July 13, 2006: Apple releases its first activity tracker, the Nike+iPod Sport Kit, which combines a portable music player and a smart pedometer.
The product marks Apple’s first step toward the kind of mobile health-tracking initiatives the company will investigate in the following decade — most notably through its iOS Health app and the Apple Watch.
Closing your Apple Watch Activity Rings can become such an obsession that it’s easy to forget why you’re doing it. It’s not just to keep Tim Cook happy in his giant, ring-shaped office in Cupertino. So, what does it really mean to close a ring?
The Stand goal is obvious. We all know we shouldn’t sit around on our asses all day. But how about the Move and Exercise rings? Aren’t they kind of the same thing? Actually, no. They’re very different, and understanding that difference is massively important if you want to achieve your fitness goals.
If running and swimming with Apple Watch don’t rock your boat, you should give rowing a try. It combines all the benefits of cardio and strength training, and you get to do it in a boat. OK, well you’re probably more likely to use a rowing machine at your local gym, but it’s still pretty cool.
The stats that Apple Watch’s built-in Workout app provides for rowers are very limited, so you might want to consider third-party alternatives. Plus, it takes some practice to develop a good rowing technique. But it’s totally worth the effort. Not only will rowing help build a ripped physique. Without this essential skill, you might one day find yourself up the proverbial creek without a paddle.
Running is a great form of exercise, regardless of your fitness level. Getting motivated to run is a different story. Some running apps are designed for run tracking, others offer training, or make exercise a game. Nike+ Run Club blends all three to get you started and keep you moving, from your first run to your thousandth mile, and beyond.
The Activity Rings on your Apple Watch don’t provide a complete picture of your fitness. There is one important ring missing: Strength. The Rock didn’t get ripped just by standing up once an hour. And both the Exercise and Move rings essentially measure the same thing: cardio.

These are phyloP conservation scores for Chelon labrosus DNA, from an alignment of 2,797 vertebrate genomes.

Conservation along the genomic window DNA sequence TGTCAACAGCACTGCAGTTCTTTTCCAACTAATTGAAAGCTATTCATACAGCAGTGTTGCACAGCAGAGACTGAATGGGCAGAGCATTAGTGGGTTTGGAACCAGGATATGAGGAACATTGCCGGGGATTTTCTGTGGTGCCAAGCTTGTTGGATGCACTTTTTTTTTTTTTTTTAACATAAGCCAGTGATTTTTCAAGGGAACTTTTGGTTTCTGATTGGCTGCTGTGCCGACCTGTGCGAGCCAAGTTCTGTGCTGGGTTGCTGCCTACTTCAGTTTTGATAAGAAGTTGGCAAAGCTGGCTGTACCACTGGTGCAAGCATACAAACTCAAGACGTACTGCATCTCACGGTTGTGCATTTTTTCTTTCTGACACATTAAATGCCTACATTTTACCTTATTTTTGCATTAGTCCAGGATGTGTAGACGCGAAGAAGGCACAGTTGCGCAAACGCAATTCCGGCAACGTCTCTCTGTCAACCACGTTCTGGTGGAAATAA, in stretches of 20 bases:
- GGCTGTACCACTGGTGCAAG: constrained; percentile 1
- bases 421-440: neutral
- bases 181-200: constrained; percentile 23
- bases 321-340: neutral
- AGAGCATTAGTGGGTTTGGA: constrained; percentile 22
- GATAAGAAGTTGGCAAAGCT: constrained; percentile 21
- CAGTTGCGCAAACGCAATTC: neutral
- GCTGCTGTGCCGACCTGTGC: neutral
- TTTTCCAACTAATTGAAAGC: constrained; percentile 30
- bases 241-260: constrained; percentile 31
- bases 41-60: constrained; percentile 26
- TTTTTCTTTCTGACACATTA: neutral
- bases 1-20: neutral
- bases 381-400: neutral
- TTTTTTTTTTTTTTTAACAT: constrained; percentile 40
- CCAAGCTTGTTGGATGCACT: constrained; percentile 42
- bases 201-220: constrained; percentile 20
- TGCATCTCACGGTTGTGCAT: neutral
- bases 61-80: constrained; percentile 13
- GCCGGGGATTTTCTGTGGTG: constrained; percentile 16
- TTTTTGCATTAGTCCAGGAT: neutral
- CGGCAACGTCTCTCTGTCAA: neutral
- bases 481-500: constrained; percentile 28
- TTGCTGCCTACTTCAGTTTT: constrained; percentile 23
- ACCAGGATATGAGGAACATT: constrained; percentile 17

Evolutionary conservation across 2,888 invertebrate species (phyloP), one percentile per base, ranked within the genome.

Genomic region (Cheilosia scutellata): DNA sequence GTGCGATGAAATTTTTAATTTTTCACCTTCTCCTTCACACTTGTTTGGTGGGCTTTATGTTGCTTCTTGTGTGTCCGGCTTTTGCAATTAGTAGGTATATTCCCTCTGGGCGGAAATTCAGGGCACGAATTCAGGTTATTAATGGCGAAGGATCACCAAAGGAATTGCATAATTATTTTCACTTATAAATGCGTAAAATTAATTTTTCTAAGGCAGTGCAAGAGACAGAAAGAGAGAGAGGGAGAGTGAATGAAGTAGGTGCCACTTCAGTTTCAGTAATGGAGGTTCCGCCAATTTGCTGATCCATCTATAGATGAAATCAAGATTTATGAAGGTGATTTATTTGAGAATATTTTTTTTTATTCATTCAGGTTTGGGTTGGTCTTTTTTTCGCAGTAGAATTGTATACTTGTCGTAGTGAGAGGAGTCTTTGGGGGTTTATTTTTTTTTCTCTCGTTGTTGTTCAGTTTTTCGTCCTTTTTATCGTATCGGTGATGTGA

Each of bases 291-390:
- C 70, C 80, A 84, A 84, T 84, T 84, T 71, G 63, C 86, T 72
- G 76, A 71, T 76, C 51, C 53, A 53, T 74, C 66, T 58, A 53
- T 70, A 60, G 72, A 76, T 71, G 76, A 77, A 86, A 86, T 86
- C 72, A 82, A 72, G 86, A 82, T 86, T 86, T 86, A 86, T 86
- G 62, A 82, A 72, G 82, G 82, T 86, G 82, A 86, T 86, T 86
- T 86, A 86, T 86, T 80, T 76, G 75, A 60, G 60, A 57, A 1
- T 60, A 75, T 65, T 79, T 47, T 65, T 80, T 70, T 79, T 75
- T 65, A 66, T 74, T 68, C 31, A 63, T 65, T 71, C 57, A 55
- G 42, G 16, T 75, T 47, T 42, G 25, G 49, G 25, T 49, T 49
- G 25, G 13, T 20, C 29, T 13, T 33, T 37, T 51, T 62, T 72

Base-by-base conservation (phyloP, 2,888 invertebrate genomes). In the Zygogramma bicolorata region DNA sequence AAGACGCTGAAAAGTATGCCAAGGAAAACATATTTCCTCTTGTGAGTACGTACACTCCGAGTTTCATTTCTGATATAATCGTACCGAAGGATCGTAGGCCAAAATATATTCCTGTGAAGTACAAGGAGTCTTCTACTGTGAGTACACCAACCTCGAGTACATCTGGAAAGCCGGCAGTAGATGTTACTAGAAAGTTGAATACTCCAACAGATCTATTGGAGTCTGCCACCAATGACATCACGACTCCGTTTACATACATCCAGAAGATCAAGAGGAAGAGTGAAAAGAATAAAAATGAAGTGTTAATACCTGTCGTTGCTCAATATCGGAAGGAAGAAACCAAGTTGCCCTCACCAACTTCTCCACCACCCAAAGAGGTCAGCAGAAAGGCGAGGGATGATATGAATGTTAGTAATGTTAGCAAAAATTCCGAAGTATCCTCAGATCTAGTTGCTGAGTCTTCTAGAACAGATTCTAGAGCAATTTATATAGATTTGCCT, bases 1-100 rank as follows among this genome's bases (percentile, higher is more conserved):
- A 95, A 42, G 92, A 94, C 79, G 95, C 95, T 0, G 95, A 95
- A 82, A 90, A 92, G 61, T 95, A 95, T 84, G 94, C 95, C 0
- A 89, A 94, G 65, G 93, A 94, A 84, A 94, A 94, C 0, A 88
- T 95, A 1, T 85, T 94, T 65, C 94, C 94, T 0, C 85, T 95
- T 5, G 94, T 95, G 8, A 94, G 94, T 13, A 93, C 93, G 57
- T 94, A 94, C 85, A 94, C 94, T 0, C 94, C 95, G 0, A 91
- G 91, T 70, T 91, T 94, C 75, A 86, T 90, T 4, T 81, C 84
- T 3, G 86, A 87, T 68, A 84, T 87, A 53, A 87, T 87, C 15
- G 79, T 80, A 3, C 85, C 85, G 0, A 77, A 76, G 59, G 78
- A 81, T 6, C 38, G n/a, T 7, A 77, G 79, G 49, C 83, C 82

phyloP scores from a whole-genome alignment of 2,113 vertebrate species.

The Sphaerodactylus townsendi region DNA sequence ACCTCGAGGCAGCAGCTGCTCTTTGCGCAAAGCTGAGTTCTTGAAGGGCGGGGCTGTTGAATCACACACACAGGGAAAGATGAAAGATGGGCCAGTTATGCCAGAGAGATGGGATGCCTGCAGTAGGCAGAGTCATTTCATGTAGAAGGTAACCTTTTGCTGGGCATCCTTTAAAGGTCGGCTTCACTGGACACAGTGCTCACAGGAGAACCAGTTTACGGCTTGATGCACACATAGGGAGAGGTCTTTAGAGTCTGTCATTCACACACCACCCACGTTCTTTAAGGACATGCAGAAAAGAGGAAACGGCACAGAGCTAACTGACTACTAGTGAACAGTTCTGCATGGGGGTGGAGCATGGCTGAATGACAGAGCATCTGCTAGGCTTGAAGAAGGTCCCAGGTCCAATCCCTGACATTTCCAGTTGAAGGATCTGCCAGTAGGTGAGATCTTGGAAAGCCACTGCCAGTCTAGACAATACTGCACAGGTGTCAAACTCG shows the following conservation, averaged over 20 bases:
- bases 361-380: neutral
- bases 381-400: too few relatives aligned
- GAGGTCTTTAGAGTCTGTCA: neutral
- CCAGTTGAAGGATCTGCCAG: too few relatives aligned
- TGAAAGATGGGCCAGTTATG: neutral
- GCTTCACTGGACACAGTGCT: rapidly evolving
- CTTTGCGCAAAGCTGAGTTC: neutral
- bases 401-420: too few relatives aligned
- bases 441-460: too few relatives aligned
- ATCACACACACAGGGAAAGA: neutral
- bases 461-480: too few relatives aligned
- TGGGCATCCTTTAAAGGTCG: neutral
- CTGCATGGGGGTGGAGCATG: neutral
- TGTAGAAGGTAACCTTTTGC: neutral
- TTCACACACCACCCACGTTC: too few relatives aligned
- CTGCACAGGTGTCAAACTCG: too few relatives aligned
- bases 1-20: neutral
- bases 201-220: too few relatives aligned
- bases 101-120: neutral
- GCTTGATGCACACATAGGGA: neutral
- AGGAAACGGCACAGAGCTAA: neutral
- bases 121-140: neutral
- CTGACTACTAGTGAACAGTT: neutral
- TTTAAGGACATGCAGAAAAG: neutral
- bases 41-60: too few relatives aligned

As any fitness expert will tell you, an effective workout program should combine cardio with strength training. Here’s why strength is currently Apple Watch’s weakness, and how you can use third-party apps to make sure it isn’t yours as well.
When it comes to fitness apps on Apple Watch, sometimes it feels like Cupertino is running before it can walk. Fancy new features like Heart Rate Recovery are very welcome, but a few of the basics remain missing.
Apple could make major strides when it releases watchOS 5. So in the second of three posts about the future of watchOS, I’ll focus on five essential fitness features I’m hoping we’ll see at this year’s Worldwide Developers Conference.
Are you taking full advantage of all the neat new features in your shiny Series 3 Apple Watch? Cellular connectivity grabbed the headlines, but that isn’t the only hardware addition Cupertino managed to cram into a wearable that was already bristling with sensors.
Apple Watch Series 3 models also boast a barometric altimeter. If you think you don’t need one of those, think again. The altimeter makes Series 3 watches the ideal companion for hill workouts. That’s a type of training you really should be doing but probably aren’t.
When most of us buy a gym membership, we imagine having the time and discipline for building muscle or losing weight. Unfortunately, most of us know things usually don’t work out that way.
Nowadays, it’s possible to get a comprehensive workout without a gym, or even any equipment. Bodyweight training has been growing in popularity for years. That’s partly because using your own weight as resistance is economical and effective. But it’s also because smartphones offer a convenient and portable “virtual coach,” thanks to a new class of workout app.
This week, check off a couple New Year’s resolutions. First, you can cut the cable cord with the best deal yet on Apple TV 4K. Then, get fit with Bose sport headphones and a free heartbeat-tracking app.
It’s all very well to know how far you ran, cycled and swam. But the whole point of exercise is not just to clock the miles. It’s supposed to make you more fit. So, how do you know if all those sweaty miles are actually doing any good? One way is by measuring your heart rate recovery time.
Fortunately, watchOS 4 provides a reliable way to see this data, and thus monitor changes in your fitness level. Here’s how you can use Apple Watch to keep your workout goals on track.